Owen: The one thing I’ll add to that is the one point I’ve seen by a representative of the Ford administration about why they’re doing this, is that there must be a work disincentive if you’re giving people money for nothing, and they’re saying that without evidence. There’s plenty of evidence that there is no work disincentive. It feels like this is just a philosophical thing that they feel like they can get away with now that they’re in power. It’s worth pointing out that the evidence does not hold up there.
Jim: If you want more evidence, you should let this pilot run its course, because then we’ll actually have even — as you say, there’s a lot already, but assuming it matches what we’ve seen before, that there would be yet more evidence around the fact that this doesn’t actually lead to lots of discouragement of work and potentially increases economic mobility actually.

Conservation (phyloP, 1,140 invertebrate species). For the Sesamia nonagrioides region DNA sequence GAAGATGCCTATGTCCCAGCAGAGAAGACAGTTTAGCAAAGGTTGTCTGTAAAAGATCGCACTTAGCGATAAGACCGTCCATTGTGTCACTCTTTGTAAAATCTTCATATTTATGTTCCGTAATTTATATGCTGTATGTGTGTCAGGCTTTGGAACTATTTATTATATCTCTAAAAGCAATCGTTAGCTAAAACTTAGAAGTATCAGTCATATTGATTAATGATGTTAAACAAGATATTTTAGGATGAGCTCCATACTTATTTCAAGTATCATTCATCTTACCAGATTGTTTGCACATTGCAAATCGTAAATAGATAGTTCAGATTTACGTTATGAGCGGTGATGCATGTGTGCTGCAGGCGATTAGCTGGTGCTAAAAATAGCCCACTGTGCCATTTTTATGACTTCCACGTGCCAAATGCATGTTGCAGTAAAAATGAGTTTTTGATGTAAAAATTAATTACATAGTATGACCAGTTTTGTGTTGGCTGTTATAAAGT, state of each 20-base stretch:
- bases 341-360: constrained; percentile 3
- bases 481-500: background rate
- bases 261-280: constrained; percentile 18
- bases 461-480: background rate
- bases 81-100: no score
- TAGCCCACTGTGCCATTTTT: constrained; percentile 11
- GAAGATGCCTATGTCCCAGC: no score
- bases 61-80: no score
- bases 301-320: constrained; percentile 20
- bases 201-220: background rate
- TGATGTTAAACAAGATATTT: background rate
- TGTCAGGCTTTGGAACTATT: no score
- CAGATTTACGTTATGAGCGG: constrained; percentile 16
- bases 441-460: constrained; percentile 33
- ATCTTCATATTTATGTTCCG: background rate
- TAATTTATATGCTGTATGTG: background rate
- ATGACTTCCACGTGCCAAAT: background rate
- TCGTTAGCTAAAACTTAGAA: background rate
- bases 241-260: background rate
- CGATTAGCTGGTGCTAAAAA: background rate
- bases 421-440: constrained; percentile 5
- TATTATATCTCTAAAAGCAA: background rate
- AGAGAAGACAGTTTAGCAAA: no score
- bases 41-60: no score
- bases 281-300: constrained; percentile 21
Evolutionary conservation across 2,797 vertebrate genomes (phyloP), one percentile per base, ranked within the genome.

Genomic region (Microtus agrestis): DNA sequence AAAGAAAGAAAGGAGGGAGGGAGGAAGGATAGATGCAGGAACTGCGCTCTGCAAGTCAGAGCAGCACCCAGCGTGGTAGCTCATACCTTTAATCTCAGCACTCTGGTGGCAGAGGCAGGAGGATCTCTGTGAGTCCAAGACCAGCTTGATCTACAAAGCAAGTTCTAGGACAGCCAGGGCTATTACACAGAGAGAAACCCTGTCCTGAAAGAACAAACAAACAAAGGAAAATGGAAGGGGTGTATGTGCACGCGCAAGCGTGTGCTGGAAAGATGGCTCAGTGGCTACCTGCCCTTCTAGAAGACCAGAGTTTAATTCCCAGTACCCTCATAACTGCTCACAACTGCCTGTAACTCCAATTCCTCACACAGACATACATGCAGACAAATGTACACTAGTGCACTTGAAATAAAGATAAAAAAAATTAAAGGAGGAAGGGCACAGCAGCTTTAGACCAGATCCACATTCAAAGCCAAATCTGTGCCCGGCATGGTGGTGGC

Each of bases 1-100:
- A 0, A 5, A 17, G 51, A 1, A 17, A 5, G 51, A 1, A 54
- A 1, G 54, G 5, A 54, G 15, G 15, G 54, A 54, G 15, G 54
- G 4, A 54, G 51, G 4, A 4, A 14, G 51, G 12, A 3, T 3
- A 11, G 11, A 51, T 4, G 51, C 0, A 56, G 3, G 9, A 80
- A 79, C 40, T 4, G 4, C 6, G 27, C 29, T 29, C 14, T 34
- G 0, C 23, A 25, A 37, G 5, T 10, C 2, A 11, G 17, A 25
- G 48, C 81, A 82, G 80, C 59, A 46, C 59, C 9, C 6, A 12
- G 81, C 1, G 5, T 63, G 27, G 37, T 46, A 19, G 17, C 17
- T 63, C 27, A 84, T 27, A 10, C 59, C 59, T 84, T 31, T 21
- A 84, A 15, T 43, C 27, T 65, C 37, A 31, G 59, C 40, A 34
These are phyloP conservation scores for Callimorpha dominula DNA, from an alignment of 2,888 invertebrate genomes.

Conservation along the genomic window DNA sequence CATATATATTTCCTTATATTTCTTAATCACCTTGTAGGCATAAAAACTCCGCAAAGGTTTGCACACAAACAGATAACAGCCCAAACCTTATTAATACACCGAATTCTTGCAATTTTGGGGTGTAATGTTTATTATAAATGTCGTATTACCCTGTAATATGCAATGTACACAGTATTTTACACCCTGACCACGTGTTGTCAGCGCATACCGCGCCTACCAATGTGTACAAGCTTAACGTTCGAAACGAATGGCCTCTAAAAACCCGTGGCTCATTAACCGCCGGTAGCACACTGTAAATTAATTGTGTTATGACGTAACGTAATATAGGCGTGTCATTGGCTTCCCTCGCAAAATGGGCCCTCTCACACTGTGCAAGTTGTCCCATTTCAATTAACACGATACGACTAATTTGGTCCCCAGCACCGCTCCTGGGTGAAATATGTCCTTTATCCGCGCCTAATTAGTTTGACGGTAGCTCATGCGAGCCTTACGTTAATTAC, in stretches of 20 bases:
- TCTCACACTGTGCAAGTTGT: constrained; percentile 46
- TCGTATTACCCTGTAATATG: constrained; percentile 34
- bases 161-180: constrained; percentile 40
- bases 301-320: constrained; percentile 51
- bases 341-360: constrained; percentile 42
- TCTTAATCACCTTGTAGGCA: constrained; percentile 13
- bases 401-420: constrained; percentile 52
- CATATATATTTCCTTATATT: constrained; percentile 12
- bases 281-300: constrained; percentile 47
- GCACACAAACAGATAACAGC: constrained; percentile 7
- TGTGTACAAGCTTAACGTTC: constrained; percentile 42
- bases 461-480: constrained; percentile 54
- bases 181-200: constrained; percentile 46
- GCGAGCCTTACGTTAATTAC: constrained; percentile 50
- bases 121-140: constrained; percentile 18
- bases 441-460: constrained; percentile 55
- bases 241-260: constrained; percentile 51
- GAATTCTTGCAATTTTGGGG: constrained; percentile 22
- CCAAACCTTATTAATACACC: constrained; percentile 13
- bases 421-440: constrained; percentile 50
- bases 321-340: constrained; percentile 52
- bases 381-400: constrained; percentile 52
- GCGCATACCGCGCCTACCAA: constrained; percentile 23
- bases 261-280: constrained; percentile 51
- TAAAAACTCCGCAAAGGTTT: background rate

The one thing I’ll add is that I’m certainly worried about what’s happening here, but at the same time, I am inspired as to how much this is bringing people together around the issue. I think that just feeds into this being just such a big moment in the basic income space right now, that there is so many new potential long-term allies that are getting involved here, and that this is an “all hands on deck” moment where something big is happening.
Owen: Yes, absolutely. This obviously is going to be an uphill climb to get an actual basic income in a country such as Canada or the US. Yes, these are big moments. But it’s nice to see that in these big moments, we have a lot of support rallying around.
Owen: That’ll do it for this episode of a Basic Income Podcast. Thank you to our producer Erick Davidson. Please subscribe on Apple Podcasts or the service of your choice, and please tell your friends, because we are always trying to grow this movement and bring more people into the conversation. We’ll talk to you next week.